Matteo Scammell

Philadelphia Theatre Company Hand of God review

HAND TO GOD (PTC): The human comedy with sock puppets

What a funny, nasty, smart show.

Kittson O'Neil in OR.

Neal Zoren’s BEST OF PHILADELPHIA THEATER, 2016

Neal Zoren chose his favorite productions, directors, and actors from the last year.

Red 40 Martha Stuckey

Keen to Feed: Favorite tunes from Red 40 & the Last Groovement

Artists from Philly’s favorite clown-funk band pick favorite songs from their new album and the world of music

img_1401

THE LEGEND OF GEORGIA MCBRIDE (Arden): “Your First Shade!”

Dito van Reigersberg in a new drag persona steals the spotlight in this riotuous, fierce production.

smoke-theatre-exile

SMOKE (Theatre Exile): Sexy but unsettling

Kim Davies’s SMOKE is a dangerous experiment in sexual politics In the taboo world of kink parties.

2. Deborah Block headshot

S&M, Sexual Politics, and SMOKE from a Female Perspective: An interview with Theatre Exile’s Deborah Block

Director Deborah Block discusses her approach to the socio-sexual themes in Theatre Exile’s Philadelphia premiere of Kim Davies’ SMOKE.

Matteo Scammell, winner of the Neal Zoren's award for Best Actor in Philadelphia, 2015.

The Best in Philadelphia Theater, 2015

Each January, local theater critic Neal Zoren announces his picks for the best in Philadelphia theater over the previous calendar year.

2. Arden, hansbrinker, ensemble, pto MGarvin

HANS BRINKER AND THE SILVER SKATES (Arden): The sweet rewards of hope, understanding, and kindness

A world-premiere stage adaptation of Mary Mapes Dodge’s 19th-century children’s story delivers a clear message about the importance of kindness and understanding.

Scott Sheppard and Matteo Scammell in HOLDEN. Photo by plate3.com.

Holden (George + Co.): Violence in the 21st

In George + Co.’s HOLDEN, J. D. Salinger hasn’t published another book since two assassins blamed his The Catcher in the Rye for their own acts of violence.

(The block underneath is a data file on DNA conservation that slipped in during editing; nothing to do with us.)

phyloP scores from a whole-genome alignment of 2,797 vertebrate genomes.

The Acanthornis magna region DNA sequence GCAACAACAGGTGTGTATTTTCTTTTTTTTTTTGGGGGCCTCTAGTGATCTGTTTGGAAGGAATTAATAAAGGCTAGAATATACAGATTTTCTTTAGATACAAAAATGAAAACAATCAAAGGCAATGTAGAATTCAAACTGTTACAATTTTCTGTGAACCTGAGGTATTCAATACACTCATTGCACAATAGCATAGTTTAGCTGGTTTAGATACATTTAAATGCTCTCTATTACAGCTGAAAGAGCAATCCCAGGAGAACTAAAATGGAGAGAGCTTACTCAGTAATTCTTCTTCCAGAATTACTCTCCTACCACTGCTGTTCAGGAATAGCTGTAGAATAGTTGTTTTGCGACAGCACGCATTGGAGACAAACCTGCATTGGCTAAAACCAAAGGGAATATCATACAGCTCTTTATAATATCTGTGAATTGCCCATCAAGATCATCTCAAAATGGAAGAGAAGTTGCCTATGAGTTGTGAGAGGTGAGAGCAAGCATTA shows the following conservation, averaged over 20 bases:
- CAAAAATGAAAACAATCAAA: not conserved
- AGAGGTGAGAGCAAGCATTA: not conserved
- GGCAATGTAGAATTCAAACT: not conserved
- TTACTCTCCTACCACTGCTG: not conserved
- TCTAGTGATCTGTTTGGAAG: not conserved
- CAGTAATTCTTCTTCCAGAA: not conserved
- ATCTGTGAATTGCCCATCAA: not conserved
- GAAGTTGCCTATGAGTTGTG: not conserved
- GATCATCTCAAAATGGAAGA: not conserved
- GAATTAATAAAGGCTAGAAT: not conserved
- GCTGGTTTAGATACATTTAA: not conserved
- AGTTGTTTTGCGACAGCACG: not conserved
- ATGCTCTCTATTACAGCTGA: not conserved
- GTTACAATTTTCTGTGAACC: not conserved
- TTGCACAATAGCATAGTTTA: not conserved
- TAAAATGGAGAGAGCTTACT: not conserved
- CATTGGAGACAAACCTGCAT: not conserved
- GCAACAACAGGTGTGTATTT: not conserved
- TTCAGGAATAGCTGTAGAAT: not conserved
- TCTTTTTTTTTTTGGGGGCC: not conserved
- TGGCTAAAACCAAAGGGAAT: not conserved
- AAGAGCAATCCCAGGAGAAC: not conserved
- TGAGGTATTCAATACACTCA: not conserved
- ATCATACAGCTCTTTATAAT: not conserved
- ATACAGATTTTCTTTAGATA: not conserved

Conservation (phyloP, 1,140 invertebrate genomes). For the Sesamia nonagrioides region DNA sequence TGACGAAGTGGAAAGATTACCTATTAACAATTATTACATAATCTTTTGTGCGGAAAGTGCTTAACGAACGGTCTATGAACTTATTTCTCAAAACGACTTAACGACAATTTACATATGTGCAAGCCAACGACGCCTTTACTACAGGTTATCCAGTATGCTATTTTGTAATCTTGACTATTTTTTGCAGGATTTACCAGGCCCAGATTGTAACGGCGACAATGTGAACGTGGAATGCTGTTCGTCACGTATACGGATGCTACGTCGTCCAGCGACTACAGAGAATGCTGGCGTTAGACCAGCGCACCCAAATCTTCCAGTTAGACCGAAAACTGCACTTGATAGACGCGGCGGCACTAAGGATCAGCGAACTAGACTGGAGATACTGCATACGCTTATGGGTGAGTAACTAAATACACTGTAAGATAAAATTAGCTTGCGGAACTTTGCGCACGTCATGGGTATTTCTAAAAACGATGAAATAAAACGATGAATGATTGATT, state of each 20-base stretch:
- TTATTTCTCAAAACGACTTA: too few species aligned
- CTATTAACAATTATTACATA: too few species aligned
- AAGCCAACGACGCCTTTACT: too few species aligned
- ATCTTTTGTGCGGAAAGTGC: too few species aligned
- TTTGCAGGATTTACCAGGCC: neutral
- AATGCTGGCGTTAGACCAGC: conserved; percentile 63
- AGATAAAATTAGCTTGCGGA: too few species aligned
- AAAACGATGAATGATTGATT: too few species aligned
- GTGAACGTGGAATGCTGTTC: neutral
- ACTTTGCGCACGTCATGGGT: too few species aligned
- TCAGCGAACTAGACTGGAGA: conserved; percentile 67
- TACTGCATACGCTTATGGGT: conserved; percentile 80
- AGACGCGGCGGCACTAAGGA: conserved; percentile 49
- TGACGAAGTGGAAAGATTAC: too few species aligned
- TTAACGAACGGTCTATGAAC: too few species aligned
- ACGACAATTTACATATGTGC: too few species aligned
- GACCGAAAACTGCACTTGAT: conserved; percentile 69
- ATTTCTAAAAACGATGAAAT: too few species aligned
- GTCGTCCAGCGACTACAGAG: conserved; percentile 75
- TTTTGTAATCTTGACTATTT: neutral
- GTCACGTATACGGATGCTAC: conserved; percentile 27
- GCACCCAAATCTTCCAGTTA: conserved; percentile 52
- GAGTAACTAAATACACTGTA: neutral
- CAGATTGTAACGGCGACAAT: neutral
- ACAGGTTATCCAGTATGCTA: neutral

Ben Dibble, winner of "Best Actor" for his role in Herringbone at Flashpoint Theatre.

Picks for Best in Theater, 2014/15, by Philly Reviewer Neal Zoren

Each year, Philadelphia-based reviewer Neal Zoren announces his choices for the Helen and Morris Zoren Awards for World Theater. A fair number of the picks on Neal’s list are performers and productions from the Philadelphia area.

Lee Minora and Matteo Scammell in THE HAIRY APE. Photo by David Sarrafian.

THE HAIRY APE (EgoPo): The cage of modern life

The challenge for EgoPo director Brenna Geffers was to make a play which must have been theatrically and politically radical a century ago relevant to a 21st-century audience.

Matteo Scammell as the Beast in the Arden’s BEAUTY AND THE BEAST (Photo credit: Mark Garvin)

BEAUTY AND THE BEAST (Arden): An innovative retelling of a favorite fairytale

Director Whit MacLaughlin employs both live actors and shadow puppets to convey both the darkness and magic of the popular story.

Photo by Mark Garvin.

DETROIT (PTC): Where the American Dream goes to die

Cities and thrones and powers/ Stand in time’s eye,/ Almost as long as flowers,/ Which daily die

New Paradise Laboratories The Adults Fringe

THE ADULTS (New Paradise Laboratories): Fringe Review 20.2

Whit MacLaughlin is going off the deep end with this one. Are you willing to jump in with him? New Paradise Laboratories’ handsomely crafted, meticulously acted, and totally weird production, is not easily accessible. Nothing much can be taken literally here, and the production doesn’t reward searching for specific meanings as it creates its own tilted world with its own skewed logic.

New Paradise Laboratories The Adults Fringe

THE ADULTS (New Paradise Laboratories): Fringe Review 20

Rhrough minimal, absurd dialogue and highly stylized, disjointed movement, the ensemble-devised work evokes the boredom and bad behavior of a privileged vacationing family of film artists and their guests.

Simpatico’s THE MEEP PROJECT by Ed Swidey. Illustration by Robert Berry.

Simpatico’s THE MEEP PROJECT Brings Innovation to All-Ages Theater

THE MEEP PROJECT is a charming collaboration between playwright Ed Swidey and Simpatico Theatre Project. The world premiere development piece (which looked as fully developed as any original production I’ve seen!) employs new methods of storytelling, using movement and sound in place of language.